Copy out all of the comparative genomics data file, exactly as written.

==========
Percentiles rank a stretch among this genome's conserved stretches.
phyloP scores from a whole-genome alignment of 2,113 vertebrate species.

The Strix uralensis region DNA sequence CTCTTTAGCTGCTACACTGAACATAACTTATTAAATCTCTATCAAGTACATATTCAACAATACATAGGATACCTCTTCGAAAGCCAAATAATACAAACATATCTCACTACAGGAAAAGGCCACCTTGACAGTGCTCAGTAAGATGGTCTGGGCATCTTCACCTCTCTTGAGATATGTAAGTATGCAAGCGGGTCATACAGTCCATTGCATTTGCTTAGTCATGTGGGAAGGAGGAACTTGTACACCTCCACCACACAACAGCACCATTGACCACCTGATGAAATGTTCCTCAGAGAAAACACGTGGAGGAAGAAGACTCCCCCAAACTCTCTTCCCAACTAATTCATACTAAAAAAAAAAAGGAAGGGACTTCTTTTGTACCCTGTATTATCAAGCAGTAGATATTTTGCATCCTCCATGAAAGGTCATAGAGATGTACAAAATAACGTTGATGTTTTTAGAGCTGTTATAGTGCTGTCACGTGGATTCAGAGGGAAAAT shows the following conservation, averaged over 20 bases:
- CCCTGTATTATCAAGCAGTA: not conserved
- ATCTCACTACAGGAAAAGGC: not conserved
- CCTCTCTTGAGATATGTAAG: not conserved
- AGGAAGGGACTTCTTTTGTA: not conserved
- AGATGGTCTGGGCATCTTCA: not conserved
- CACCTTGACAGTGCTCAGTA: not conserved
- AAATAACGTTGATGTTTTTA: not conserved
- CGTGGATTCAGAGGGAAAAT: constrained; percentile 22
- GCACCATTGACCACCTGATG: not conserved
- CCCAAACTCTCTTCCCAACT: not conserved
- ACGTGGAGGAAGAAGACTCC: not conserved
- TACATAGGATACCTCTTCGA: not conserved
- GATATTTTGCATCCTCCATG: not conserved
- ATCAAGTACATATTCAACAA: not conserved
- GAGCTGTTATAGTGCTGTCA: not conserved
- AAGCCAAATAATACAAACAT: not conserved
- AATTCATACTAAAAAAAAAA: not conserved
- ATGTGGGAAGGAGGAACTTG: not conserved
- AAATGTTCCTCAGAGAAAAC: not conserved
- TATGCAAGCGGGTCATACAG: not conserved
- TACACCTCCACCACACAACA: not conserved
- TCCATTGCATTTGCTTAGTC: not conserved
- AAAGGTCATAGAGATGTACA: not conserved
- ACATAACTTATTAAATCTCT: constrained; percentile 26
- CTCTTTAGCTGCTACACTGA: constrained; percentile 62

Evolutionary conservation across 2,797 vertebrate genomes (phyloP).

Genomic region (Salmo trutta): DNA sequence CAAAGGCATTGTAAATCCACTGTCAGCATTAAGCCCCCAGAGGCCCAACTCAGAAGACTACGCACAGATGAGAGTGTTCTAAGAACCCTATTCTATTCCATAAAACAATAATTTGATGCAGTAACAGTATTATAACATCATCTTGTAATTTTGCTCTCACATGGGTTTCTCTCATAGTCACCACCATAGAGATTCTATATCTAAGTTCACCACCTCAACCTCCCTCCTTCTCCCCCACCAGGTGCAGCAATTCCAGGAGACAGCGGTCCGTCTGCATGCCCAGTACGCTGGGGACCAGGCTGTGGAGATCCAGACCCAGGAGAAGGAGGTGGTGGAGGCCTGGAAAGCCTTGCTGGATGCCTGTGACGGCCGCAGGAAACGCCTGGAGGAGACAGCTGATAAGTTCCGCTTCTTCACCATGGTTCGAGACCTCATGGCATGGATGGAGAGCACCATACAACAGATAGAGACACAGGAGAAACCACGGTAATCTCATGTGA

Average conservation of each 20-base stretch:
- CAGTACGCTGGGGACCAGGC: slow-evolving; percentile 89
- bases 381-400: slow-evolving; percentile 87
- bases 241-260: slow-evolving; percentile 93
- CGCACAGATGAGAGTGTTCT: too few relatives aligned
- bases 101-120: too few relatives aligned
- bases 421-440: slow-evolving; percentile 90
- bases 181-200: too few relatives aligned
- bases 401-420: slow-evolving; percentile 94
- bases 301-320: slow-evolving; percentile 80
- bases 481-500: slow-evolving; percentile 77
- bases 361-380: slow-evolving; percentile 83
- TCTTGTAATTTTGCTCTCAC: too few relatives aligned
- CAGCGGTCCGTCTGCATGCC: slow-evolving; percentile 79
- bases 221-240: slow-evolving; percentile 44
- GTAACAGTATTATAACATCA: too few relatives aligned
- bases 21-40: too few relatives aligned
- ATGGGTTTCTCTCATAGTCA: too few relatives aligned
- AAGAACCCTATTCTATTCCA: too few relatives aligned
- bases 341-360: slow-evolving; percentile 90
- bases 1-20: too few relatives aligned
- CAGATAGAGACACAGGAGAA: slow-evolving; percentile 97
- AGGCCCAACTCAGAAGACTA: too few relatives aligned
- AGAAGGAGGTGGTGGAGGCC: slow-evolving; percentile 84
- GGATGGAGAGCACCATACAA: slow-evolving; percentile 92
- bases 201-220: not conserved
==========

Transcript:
Percentiles rank a stretch among this genome's conserved stretches.
phyloP scores from a whole-genome alignment of 2,113 vertebrate species.

The Strix uralensis region DNA sequence CTCTTTAGCTGCTACACTGAACATAACTTATTAAATCTCTATCAAGTACATATTCAACAATACATAGGATACCTCTTCGAAAGCCAAATAATACAAACATATCTCACTACAGGAAAAGGCCACCTTGACAGTGCTCAGTAAGATGGTCTGGGCATCTTCACCTCTCTTGAGATATGTAAGTATGCAAGCGGGTCATACAGTCCATTGCATTTGCTTAGTCATGTGGGAAGGAGGAACTTGTACACCTCCACCACACAACAGCACCATTGACCACCTGATGAAATGTTCCTCAGAGAAAACACGTGGAGGAAGAAGACTCCCCCAAACTCTCTTCCCAACTAATTCATACTAAAAAAAAAAAGGAAGGGACTTCTTTTGTACCCTGTATTATCAAGCAGTAGATATTTTGCATCCTCCATGAAAGGTCATAGAGATGTACAAAATAACGTTGATGTTTTTAGAGCTGTTATAGTGCTGTCACGTGGATTCAGAGGGAAAAT shows the following conservation, averaged over 20 bases:
- CCCTGTATTATCAAGCAGTA: not conserved
- ATCTCACTACAGGAAAAGGC: not conserved
- CCTCTCTTGAGATATGTAAG: not conserved
- AGGAAGGGACTTCTTTTGTA: not conserved
- AGATGGTCTGGGCATCTTCA: not conserved
- CACCTTGACAGTGCTCAGTA: not conserved
- AAATAACGTTGATGTTTTTA: not conserved
- CGTGGATTCAGAGGGAAAAT: constrained; percentile 22
- GCACCATTGACCACCTGATG: not conserved
- CCCAAACTCTCTTCCCAACT: not conserved
- ACGTGGAGGAAGAAGACTCC: not conserved
- TACATAGGATACCTCTTCGA: not conserved
- GATATTTTGCATCCTCCATG: not conserved
- ATCAAGTACATATTCAACAA: not conserved
- GAGCTGTTATAGTGCTGTCA: not conserved
- AAGCCAAATAATACAAACAT: not conserved
- AATTCATACTAAAAAAAAAA: not conserved
- ATGTGGGAAGGAGGAACTTG: not conserved
- AAATGTTCCTCAGAGAAAAC: not conserved
- TATGCAAGCGGGTCATACAG: not conserved
- TACACCTCCACCACACAACA: not conserved
- TCCATTGCATTTGCTTAGTC: not conserved
- AAAGGTCATAGAGATGTACA: not conserved
- ACATAACTTATTAAATCTCT: constrained; percentile 26
- CTCTTTAGCTGCTACACTGA: constrained; percentile 62

Evolutionary conservation across 2,797 vertebrate genomes (phyloP).

Genomic region (Salmo trutta): DNA sequence CAAAGGCATTGTAAATCCACTGTCAGCATTAAGCCCCCAGAGGCCCAACTCAGAAGACTACGCACAGATGAGAGTGTTCTAAGAACCCTATTCTATTCCATAAAACAATAATTTGATGCAGTAACAGTATTATAACATCATCTTGTAATTTTGCTCTCACATGGGTTTCTCTCATAGTCACCACCATAGAGATTCTATATCTAAGTTCACCACCTCAACCTCCCTCCTTCTCCCCCACCAGGTGCAGCAATTCCAGGAGACAGCGGTCCGTCTGCATGCCCAGTACGCTGGGGACCAGGCTGTGGAGATCCAGACCCAGGAGAAGGAGGTGGTGGAGGCCTGGAAAGCCTTGCTGGATGCCTGTGACGGCCGCAGGAAACGCCTGGAGGAGACAGCTGATAAGTTCCGCTTCTTCACCATGGTTCGAGACCTCATGGCATGGATGGAGAGCACCATACAACAGATAGAGACACAGGAGAAACCACGGTAATCTCATGTGA

Average conservation of each 20-base stretch:
- CAGTACGCTGGGGACCAGGC: slow-evolving; percentile 89
- bases 381-400: slow-evolving; percentile 87
- bases 241-260: slow-evolving; percentile 93
- CGCACAGATGAGAGTGTTCT: too few relatives aligned
- bases 101-120: too few relatives aligned
- bases 421-440: slow-evolving; percentile 90
- bases 181-200: too few relatives aligned
- bases 401-420: slow-evolving; percentile 94
- bases 301-320: slow-evolving; percentile 80
- bases 481-500: slow-evolving; percentile 77
- bases 361-380: slow-evolving; percentile 83
- TCTTGTAATTTTGCTCTCAC: too few relatives aligned
- CAGCGGTCCGTCTGCATGCC: slow-evolving; percentile 79
- bases 221-240: slow-evolving; percentile 44
- GTAACAGTATTATAACATCA: too few relatives aligned
- bases 21-40: too few relatives aligned
- ATGGGTTTCTCTCATAGTCA: too few relatives aligned
- AAGAACCCTATTCTATTCCA: too few relatives aligned
- bases 341-360: slow-evolving; percentile 90
- bases 1-20: too few relatives aligned
- CAGATAGAGACACAGGAGAA: slow-evolving; percentile 97
- AGGCCCAACTCAGAAGACTA: too few relatives aligned
- AGAAGGAGGTGGTGGAGGCC: slow-evolving; percentile 84
- GGATGGAGAGCACCATACAA: slow-evolving; percentile 92
- bases 201-220: not conserved